Forecasting during a pandemic

September 2020

How do you plan for uncertainty when every assumption is subject to change?

2020 has shown business owners that now, more than ever, they need to have a plan in place to manage cash flow and keep their businesses going during uncertain times.

Even if the business is not directly impacted it's likely that customers, the supply chain, and workforces will be affected to some extent.

With that in mind and the open-ended nature of COVID-19 pandemic, what do you need to be looking at now to prepare for the months ahead?

Understand where you stand now

Businesses fail (or fail to thrive) for many reasons, but the precursor is often a failure to understand what is occurring and what to monitor. Strategically, managers need to be on top of their numbers to identify and manage problems before they get out of hand. If you do not know what the key drivers of your business are - the things that make the difference between doing well and going under - then it's time to find out.

Understanding your cost structure

Do you know what your real cost of doing business is?

Your breakeven point is the level of sales activity where your business is neither making a profit or a loss. Calculate your breakeven point by dividing your fixed expenses by your gross profit margin. This figure represents the level of sales income you need to breakeven.

Your breakeven point is crucial particularly when supply chains are impacted

Understanding your supply chain is important. Risk manage and plan for changing conditions. For example:

  • What is your business's ability to manage a surge in demand?
  • Do you have a small supply base?
  • What would happen if your primary supplier went into bankruptcy?
  • Do you have a good flow of information across your supply chain or is there a lack of transparency and knowledge, do transport problems risk your ability to supply?

A critical number here is the breakeven point in your business. Not only will your breakeven point assist you to monitor business performance, it's critical when deciding whether or not to offer a discount to drive sales activity as the pandemic continues.

If your breakeven point is well below your current operating level then you have a good buffer in your profits to manage growth, invest in further capital opportunities, and to protect yourself against further downturns in operating performance. And before you say "I know that," ask yourself how many people actually put this theory into practice. Even some of the largest businesses have been caught out on this one and tie up valuable resources in unprofitable projects and products.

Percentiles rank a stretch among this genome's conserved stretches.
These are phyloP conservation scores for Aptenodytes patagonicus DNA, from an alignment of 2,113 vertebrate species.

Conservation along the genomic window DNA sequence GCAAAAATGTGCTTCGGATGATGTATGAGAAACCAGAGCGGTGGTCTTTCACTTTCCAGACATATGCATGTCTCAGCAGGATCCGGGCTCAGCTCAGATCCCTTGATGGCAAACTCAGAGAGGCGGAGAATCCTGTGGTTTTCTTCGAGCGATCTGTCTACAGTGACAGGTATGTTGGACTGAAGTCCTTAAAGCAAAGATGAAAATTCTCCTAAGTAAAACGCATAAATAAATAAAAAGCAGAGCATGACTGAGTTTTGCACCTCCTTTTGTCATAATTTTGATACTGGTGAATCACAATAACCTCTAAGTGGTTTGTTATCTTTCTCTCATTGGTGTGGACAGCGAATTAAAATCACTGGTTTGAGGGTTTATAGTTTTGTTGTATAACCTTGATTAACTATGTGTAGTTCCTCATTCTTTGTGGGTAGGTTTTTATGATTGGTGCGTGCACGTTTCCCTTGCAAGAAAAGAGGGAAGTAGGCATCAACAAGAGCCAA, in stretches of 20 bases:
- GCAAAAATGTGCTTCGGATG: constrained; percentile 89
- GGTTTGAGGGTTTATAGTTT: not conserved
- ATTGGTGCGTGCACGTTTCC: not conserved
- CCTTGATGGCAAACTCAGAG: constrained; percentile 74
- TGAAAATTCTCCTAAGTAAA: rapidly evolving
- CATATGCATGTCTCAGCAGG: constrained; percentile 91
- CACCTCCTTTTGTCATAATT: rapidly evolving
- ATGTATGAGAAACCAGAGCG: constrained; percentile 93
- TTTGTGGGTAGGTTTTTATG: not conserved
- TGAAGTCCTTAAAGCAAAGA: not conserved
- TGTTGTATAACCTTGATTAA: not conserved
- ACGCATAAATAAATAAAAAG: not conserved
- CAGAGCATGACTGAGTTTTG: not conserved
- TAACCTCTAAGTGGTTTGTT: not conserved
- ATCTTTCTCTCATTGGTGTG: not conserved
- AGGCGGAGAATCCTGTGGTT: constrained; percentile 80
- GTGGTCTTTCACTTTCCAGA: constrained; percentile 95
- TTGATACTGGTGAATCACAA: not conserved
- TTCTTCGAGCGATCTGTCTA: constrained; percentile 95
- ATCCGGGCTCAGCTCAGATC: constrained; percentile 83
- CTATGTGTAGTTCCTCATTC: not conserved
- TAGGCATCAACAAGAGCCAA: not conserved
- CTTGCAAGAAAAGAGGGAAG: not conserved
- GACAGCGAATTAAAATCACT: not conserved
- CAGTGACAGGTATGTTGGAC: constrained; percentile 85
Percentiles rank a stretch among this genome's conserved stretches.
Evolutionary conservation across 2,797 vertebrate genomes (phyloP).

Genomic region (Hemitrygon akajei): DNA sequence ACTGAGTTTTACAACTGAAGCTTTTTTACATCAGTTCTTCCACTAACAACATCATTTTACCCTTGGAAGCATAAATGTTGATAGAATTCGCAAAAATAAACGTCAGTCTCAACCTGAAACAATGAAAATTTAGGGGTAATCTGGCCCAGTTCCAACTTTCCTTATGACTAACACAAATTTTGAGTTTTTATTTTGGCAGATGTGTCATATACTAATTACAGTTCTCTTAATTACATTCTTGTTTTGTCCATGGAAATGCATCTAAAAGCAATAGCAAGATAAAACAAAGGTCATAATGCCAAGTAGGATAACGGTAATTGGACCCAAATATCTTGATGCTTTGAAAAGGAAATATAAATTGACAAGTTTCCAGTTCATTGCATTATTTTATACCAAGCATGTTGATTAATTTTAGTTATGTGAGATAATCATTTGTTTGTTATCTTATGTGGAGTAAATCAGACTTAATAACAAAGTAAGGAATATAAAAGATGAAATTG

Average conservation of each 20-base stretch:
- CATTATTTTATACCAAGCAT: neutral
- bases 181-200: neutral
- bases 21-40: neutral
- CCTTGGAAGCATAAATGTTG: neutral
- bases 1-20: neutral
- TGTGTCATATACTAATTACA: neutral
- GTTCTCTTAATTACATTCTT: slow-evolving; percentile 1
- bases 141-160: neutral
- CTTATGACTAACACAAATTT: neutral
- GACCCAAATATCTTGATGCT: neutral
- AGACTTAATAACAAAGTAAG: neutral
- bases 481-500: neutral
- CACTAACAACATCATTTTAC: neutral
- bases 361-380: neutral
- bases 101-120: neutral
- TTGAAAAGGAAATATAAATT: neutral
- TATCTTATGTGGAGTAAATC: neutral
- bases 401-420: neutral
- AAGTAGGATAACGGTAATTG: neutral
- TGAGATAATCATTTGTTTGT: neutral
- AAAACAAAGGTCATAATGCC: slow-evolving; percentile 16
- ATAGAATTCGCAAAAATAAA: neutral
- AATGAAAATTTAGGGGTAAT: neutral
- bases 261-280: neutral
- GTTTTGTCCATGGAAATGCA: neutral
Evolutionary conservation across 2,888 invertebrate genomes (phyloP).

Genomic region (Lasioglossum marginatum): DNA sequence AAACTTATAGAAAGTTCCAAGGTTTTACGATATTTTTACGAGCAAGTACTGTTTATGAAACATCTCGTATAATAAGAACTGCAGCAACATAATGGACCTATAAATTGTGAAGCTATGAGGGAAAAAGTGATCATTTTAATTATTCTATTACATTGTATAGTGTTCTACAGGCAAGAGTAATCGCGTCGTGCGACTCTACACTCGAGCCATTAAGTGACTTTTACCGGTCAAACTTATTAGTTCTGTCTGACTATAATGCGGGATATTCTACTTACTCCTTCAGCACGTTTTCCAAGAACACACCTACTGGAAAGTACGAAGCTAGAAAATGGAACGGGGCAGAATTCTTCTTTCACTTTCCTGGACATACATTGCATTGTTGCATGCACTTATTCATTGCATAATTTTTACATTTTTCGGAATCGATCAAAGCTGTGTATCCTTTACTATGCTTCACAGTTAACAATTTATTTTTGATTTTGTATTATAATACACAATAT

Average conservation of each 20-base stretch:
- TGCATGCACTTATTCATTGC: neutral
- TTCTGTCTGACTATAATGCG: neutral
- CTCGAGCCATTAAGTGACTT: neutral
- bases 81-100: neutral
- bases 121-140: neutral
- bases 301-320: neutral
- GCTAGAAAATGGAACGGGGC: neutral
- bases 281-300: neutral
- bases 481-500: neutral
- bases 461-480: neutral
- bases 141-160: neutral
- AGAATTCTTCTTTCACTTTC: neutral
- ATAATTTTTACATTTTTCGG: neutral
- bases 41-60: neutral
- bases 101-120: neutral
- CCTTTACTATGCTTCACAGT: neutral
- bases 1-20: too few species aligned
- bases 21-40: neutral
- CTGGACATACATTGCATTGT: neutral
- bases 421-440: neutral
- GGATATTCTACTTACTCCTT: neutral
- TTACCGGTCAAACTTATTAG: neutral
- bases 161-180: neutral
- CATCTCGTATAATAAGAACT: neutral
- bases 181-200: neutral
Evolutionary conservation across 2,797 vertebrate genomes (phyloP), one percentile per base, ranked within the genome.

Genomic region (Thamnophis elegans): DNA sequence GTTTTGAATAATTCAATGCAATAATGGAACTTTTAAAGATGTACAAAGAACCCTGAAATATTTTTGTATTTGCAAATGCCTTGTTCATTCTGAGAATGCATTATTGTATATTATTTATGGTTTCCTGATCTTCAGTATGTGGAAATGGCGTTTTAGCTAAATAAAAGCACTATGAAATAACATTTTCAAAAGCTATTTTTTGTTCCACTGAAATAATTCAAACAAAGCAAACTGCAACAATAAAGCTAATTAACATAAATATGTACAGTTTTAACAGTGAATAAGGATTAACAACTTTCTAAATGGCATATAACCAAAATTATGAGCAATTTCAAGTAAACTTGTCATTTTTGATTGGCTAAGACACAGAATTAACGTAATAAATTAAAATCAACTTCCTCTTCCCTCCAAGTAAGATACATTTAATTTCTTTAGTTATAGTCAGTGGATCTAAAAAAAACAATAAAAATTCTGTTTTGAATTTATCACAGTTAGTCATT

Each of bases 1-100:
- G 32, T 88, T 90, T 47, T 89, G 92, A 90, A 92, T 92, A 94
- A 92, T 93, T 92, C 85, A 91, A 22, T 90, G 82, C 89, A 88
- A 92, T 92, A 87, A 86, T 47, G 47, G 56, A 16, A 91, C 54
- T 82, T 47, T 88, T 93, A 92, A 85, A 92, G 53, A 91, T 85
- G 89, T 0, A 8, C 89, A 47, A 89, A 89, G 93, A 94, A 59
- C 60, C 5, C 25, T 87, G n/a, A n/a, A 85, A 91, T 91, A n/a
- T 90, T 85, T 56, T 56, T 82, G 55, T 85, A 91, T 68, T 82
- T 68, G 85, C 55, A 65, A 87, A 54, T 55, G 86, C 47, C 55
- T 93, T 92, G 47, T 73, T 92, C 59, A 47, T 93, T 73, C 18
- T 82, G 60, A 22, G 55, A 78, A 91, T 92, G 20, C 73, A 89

Putting up prices during down times is not an act of social betrayal. If your prices have increased you should flow these through unless you are comfortable making less for the same amount of effort, or you are in an industry that is so price sensitive you have no choice but to follow the lead of larger businesses. Discounting creates a leverage impact on profits. By discounting you are giving away some or all of your profits.

The key is to understand the impact and just how far you can go.

For example, a business with a 30% gross profit margin that offers a 25% discount (certainly nothing unusual about that in today's market) needs a 500% increase in sales volume just to maintain the same position – and, in almost all cases, that's just not going to happen. The result generally is that the business trades below its breakeven point and generates a loss. You can only do that for a limited amount of time (and some of your larger competitors might be engaging in a discounting war with you in an attempt to bury you once and for all).

If your business needs cash and needs it quickly, discounting might be the only way to shift stock but understand the implications.

Plan, review and adjust

Your budget should be the best estimate of what is likely to occur based on current knowledge.  To manage change, you can plan scenarios where your budget forms the baseline, but you also forecast best and worst case scenarios based on potential risks and their likelihood (for example, the impact of another lockdown).

Or, the simplest method is to use your budget as a baseline and regularly review and adjust depending on current conditions.

The greatest risk to profit is unlikely to come from your cost structure-it is more likely to be revenue volatility. Keep your eye on your cost structure and make sensible cuts where appropriate, but in your search for savings, don't remove the essential revenue generating capacity that you need.

Cashflow will always be king

While a lack of profit will eventually erode your business, not enough cash can kill it stone dead. Businesses will fail because they don't manage their cash position.